Raised on New York’s Long Island, Goodman majored in applied mathematics and biochemistry at Harvard University, and attended medical school at New York University. He trained in pediatrics at Washington University in St. Louis, and then received a master’s degree in biostatistics and a PhD in epidemiology from Johns Hopkins.
Goodman chose pediatrics, he said, because he valued a field of medicine where the human element was central. “You can’t reduce the experience of clinical interaction with an infant to just words or numbers,” he said. “That experience made me very respectful of what clinicians sometimes know that numbers cannot capture.”
Goodman is currently a professor of oncology in the division of biostatistics and bioinformatics at Johns Hopkins’ Kimmel Cancer Center, along with his having appointments in pediatrics, biostatistics and epidemiology in the schools of Medicine and of Public Health. He has been editor of the journal Clinical Trials since 2004 and is senior statistical editor for the Annals of Internal Medicine, where he has served since 1987.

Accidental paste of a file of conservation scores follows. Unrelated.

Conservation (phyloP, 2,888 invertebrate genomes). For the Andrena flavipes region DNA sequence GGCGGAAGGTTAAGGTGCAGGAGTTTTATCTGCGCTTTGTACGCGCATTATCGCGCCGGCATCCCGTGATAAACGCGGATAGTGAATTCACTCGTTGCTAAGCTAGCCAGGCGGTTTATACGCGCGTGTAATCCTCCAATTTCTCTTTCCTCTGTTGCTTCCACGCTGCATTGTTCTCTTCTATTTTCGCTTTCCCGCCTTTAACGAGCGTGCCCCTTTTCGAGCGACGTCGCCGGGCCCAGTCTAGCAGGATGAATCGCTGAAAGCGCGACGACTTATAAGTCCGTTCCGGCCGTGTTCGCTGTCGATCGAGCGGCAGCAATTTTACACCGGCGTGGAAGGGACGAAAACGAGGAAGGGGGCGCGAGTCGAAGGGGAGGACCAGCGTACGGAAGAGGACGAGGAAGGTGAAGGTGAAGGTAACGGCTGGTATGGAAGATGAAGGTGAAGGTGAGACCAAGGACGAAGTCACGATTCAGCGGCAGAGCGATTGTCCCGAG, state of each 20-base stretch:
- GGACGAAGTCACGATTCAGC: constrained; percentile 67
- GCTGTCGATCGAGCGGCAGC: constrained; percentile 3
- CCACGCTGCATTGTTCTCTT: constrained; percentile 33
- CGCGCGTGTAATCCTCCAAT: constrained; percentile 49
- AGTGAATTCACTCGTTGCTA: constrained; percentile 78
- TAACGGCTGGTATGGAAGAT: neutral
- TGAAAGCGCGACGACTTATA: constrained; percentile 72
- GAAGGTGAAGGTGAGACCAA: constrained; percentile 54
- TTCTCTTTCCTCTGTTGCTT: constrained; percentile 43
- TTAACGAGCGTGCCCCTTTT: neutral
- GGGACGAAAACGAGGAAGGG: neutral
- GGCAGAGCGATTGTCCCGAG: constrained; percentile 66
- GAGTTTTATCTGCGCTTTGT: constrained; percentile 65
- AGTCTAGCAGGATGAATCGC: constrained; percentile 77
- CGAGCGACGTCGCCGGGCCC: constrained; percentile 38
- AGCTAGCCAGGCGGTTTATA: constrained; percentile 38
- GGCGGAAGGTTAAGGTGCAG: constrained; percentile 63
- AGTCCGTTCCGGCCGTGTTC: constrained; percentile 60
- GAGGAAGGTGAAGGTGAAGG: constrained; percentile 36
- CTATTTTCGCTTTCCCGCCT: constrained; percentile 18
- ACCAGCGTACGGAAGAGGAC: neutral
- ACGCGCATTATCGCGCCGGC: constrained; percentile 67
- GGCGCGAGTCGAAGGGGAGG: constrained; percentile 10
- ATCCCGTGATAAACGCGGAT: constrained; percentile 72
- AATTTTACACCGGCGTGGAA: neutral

He is scientific co-advisor to the national Blue Cross-Blue Shield Medical Advisory Panel, a role he shares with Alan Garber, PhD, who will be leaving Stanford this fall to become provost at Harvard. Goodman has served on numerous Institute of Medicine committees and currently co-chairs one on the ethics and science of drug safety. He was recently named to the 15-member methodology committee of the government’s new Patient Centered Outcomes Research Institute.
Goodman has a variety of research interests, including the statistical and epistemological aspects of medical evidence, research ethics, history of medicine and research synthesis. He looks forward to collaborating with Stanford scholars in fields such as sociology, philosophy, history, computer science and statistics.
At Stanford, Goodman will also be wearing multiple hats. In addition to coordinating clinical research education training, he’ll be assisting Greenberg with the next submission of the Clinical and Translational Science Awards initiative, a federal grant designed to help to speed the translation of basic science findings into treatments for patients. And he will play a key role as part of the medical school team working to expand Stanford’s expertise in the multifaceted field of “population medicine” — a population-based approach to studying medicine using a broad spectrum of both social and biological sciences.
Goodman is also a satirical songwriter, and twice sang the national anthem for Baltimore Orioles games, once when he was called away in the middle of a workday to rush out to the ballpark. He is not sure whether he’ll be able continue his singing at Stanford, particularly in Gilbert and Sullivan productions. “I’ve played almost every G&S baritone lead, which means I’ve played a lot of fools,” Goodman said. “It can be hard to command respect after one of those roles, so I might have to develop some professional credibility first.”